They can also drive down their costs by availing of BWG's group schemes for services like energy and they get to hang a known brand over their door.

"You need a brand name. It helps give you a standing amongst other shops," said Con Moloney, who owns the massive XL outlet at the end of the old M7 road in Mountrath, Co Laois.

Moloney is also a big fan of the support he gets from XL, praising the team for working night and day to help him lay out his store in XL format, and he likes being able to sell their 'own brand' Family Value range.

"We're trying to increase our private label range," continued Moane. It's very clear that the consumer appetite for an alternative to the main brand is completely different from what it was four or five years ago. Now it's all about value."

In 2008, XL lost about 15 stores, double the usual rate of attrition, as the recession bit.

The chain responded by summoning a group of its more "progressive" retailers and asking them "what they wanted".

Focus group

A consumer focus group was also convened, to give a broader picture of how XL was perceived in its communities.

"Everyone felt that the image needed brightening up and an uplift," Moane recalled.

"The colours weren't bright enough and the names were too convoluted, we went under the 'XL Stop and Shop' banner and we encouraged them to use their own names as well so you'd have 'John Moane's XL Stop and Shop', which was a bit of a mouthful."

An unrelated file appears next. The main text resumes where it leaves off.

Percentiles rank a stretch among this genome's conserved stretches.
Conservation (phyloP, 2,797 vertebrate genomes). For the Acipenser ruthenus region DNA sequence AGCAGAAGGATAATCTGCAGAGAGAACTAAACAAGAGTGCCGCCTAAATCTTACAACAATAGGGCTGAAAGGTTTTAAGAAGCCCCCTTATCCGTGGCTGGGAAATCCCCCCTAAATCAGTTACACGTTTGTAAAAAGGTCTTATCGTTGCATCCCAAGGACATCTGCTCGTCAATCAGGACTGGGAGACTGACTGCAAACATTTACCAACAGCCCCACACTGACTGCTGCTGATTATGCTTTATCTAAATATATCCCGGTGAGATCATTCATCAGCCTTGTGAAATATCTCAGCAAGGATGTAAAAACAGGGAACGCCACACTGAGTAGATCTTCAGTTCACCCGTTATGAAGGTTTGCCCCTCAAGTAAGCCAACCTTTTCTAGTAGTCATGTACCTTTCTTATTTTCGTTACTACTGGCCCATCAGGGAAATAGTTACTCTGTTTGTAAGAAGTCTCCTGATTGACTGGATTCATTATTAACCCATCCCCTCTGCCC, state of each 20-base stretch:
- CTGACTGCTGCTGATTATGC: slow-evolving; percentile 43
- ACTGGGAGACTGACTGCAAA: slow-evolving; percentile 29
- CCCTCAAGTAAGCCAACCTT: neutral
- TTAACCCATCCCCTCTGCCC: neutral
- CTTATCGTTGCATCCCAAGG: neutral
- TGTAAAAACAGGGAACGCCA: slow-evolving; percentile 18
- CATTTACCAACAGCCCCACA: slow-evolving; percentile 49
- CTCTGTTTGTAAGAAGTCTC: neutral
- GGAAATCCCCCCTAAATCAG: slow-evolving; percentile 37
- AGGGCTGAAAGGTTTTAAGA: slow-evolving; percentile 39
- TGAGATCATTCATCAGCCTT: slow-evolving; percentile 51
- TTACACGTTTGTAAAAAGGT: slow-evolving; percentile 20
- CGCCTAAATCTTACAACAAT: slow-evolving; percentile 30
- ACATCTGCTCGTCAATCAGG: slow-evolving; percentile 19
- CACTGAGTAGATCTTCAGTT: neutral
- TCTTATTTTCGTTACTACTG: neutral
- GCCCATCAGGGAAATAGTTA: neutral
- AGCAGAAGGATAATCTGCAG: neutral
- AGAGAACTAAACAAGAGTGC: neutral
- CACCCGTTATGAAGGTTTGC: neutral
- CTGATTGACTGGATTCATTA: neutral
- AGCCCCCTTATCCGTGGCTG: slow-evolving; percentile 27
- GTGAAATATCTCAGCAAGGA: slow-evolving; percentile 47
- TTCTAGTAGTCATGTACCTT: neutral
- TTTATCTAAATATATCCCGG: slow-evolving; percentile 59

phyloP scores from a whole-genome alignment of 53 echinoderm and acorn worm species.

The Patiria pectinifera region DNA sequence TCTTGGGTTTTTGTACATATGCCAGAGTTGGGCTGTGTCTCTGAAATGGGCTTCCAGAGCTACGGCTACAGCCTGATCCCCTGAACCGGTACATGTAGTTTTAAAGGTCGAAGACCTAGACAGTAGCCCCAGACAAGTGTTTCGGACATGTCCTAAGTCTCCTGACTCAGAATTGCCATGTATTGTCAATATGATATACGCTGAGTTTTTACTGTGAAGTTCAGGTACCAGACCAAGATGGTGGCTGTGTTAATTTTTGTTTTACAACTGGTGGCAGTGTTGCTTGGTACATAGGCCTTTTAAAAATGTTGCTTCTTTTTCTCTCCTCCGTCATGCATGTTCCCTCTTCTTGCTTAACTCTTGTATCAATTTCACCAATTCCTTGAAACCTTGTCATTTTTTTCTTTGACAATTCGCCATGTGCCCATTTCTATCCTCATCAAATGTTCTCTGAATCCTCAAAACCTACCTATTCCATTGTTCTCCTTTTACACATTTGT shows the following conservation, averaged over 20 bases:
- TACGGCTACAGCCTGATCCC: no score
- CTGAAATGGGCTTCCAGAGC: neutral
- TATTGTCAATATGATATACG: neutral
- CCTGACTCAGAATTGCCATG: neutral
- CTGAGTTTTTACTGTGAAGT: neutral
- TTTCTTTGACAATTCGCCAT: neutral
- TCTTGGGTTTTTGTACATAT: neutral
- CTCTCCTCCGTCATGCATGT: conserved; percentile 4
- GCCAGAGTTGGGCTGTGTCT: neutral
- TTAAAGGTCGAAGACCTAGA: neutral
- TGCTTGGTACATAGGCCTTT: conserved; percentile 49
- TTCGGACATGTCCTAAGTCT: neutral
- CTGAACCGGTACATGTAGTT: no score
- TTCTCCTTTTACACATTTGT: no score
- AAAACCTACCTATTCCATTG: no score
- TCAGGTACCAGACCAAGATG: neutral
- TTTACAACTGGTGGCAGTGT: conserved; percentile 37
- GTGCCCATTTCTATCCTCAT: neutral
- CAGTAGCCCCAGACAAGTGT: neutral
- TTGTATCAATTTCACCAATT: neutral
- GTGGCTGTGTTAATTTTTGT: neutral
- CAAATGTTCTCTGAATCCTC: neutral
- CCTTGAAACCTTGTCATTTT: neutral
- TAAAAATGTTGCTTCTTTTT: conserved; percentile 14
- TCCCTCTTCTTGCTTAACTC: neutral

BWG duly responded by changing the chain's name to the simpler 'XL', and introducing a new green and blue colour scheme. The review led to some more fundamental changes as well.

Over the boom, many of XL's traditional corner shops had followed their larger peers down the fresh-food route, offering everything from paninis to smoothies.

"It became clear that we needed to bring the focus back to core categories like minerals, confectioneries, household products and not get too carried away with fresh food offerings that some stores really weren't suitable for," said Moane.

Retailers were also keen for BWG to make the XL brand "more accessible from a cost point of view".

"In the boom, a typical shop could cost €40,000 to €50,000 to fit out, you could add to that significantly, depending on what you did," said Moane.

Big switch

Turning old stores from 'XL Stop and Shops' to 'XL' stores will only cost €10,000, and there's no onus on stores to make the big switch. "Our job is to convince them that it will be money well spent. They won't do it unless they can justify it," said Moane.

Moloney's XL is already sporting the new look and its owner sees a bright future.

This is despite new roads to ease traffic congestion in Mountrath and its neighbouring village Abbeyleix taking potential customers away.

"We're going to lose a certain amount of business, but there'll be tolls and people have to stop somewhere," he says.

Having doubled the size of his store over the past three years, Moloney is planning to add a garden centre next year to "make it worth people's while" to detour to his supersized XL.

There's space in there for XL's local roots, too -- Moloney recently added homemade breads and jams to give his store an extra something.

Irish Independent